LONDON – People in coastal regions of Asia, particularly those living in cities, could face some of the worst effects of global warming, climate experts will warn this week.
Hundreds of millions of people are likely to lose their homes as flooding, famine and rising sea levels sweep the region, one of the most vulnerable on Earth to the impact of global warming, the U.N. will state at a meeting in Yokohama.
The report — “Climate Change 2014: Impacts, Adaptation and Vulnerability” — makes it clear that for the first half of this century countries such as the U.K. will avoid the worst impacts of climate change, triggered by rising carbon dioxide levels in the atmosphere.
By contrast, people living in developing countries in low latitudes, particularly those along the coast of the Asian continent, will suffer the most, especially those in crowded cities.
A final draft of the report will be debated by a panel of scientists set up by the Intergovernmental Panel on Climate Change at the Yokohama meeting, and will form a key part of the fifth IPCC assessment report on global warming, whose other sections will be published later this year.
According to the scientists behind the draft report, which makes grim reading, hundreds of millions of people will be affected by coastal flooding and land loss as global temperatures rise, ice caps melt and sea levels rise.
“The majority of it will be in East, Southeast and South Asia. Some small island states are expected to face very high impacts,” the report says.
In addition, it warns that cities face particular problems, saying, “Heat stress, extreme precipitation, inland and coastal flooding, as well as drought and water scarcity, pose risks in urban areas with risks amplified for those lacking essential infrastructure and services or living in exposed areas.”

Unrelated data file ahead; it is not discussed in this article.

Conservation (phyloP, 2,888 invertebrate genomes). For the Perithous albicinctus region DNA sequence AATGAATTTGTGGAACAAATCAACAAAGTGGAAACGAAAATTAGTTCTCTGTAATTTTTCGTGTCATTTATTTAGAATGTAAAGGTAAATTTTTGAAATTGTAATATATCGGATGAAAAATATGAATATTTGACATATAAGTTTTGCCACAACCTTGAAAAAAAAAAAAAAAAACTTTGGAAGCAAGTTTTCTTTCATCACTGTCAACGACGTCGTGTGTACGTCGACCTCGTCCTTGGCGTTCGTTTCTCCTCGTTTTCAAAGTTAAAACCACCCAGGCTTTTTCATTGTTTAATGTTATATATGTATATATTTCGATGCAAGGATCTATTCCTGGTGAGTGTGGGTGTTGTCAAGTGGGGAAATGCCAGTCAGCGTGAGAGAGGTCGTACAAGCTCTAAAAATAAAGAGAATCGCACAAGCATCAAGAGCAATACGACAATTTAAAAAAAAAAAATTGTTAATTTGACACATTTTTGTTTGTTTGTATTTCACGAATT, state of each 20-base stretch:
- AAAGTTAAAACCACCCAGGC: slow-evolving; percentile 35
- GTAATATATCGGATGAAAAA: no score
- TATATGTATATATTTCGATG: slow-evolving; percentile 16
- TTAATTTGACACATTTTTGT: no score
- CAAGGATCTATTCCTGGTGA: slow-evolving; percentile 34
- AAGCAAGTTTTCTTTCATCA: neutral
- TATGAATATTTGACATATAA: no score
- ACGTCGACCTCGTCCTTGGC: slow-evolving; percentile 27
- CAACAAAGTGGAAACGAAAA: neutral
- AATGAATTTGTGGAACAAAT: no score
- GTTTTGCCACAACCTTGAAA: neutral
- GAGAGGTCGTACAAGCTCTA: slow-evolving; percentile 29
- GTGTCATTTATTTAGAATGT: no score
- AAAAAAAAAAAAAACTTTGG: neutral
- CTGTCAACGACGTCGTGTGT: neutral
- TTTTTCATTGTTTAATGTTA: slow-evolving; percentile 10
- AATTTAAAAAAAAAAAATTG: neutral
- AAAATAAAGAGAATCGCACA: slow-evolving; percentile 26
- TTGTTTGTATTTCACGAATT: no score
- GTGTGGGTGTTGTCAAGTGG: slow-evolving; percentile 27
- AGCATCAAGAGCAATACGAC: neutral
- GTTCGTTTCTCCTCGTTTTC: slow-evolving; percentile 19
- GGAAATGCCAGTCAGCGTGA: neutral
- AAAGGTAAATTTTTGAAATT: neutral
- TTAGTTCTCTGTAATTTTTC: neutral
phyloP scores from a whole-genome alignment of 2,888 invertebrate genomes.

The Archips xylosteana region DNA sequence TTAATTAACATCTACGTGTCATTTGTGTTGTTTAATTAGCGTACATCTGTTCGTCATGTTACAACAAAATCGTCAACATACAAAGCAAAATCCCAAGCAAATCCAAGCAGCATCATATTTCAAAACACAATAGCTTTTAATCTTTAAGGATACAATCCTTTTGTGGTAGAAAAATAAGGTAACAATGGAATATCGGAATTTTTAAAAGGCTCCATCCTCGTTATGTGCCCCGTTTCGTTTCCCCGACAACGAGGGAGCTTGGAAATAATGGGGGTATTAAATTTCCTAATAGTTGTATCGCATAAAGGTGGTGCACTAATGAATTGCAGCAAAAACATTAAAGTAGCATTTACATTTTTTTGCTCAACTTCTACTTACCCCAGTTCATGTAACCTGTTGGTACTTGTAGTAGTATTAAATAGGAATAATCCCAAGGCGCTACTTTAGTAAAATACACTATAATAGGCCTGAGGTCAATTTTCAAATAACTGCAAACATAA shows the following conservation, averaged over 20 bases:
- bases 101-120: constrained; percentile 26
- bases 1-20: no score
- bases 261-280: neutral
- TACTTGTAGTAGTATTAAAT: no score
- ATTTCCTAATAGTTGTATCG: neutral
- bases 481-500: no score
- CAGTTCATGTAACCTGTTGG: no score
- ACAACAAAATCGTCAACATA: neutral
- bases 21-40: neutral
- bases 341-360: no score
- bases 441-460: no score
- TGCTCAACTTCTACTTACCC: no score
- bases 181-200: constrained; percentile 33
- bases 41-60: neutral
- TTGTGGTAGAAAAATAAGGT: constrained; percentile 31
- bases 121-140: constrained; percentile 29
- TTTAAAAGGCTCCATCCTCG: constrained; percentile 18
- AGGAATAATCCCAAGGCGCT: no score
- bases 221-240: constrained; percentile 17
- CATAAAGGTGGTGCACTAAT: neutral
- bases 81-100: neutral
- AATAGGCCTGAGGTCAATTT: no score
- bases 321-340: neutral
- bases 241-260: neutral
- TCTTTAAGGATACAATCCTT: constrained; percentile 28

The report adds that this latter forecast is made with very high confidence.
Further, climate change will slow economic growth, further erode food security and trigger new poverty traps particularly “in urban areas and emerging hot spots of hunger.”
This combination of a high-risk region and the special vulnerability of cities make coastal Asian urban centers likely flash points for future conflict and hardship as the planet warms up this century.
Acrid plumes of smoke, produced by forest fires triggered by drought and other factors, are already choking cities across Southeast Asia. In future, this problem is likely to get worse, say the authors.
The reports warns that other climate change effects will be global.
“Climate change throughout the 21st century will lead to increases in ill-health in many regions, as compared to a baseline without climate change,” it states.
“Examples include greater likelihood of injury, disease, and death due to more intense heat waves and fires; increased likelihood of under-nutrition resulting from diminished food production in poor regions; and increased risks from food-borne and water-borne disease,” it adds.
Other potential crises highlighted include the likelihood that yields of major crops, such as wheat, rice and maize, are likely to decline at rates of up to 2 percent per decade, at a time when demand triggered by world population increases is likely to rise by 14 percent.
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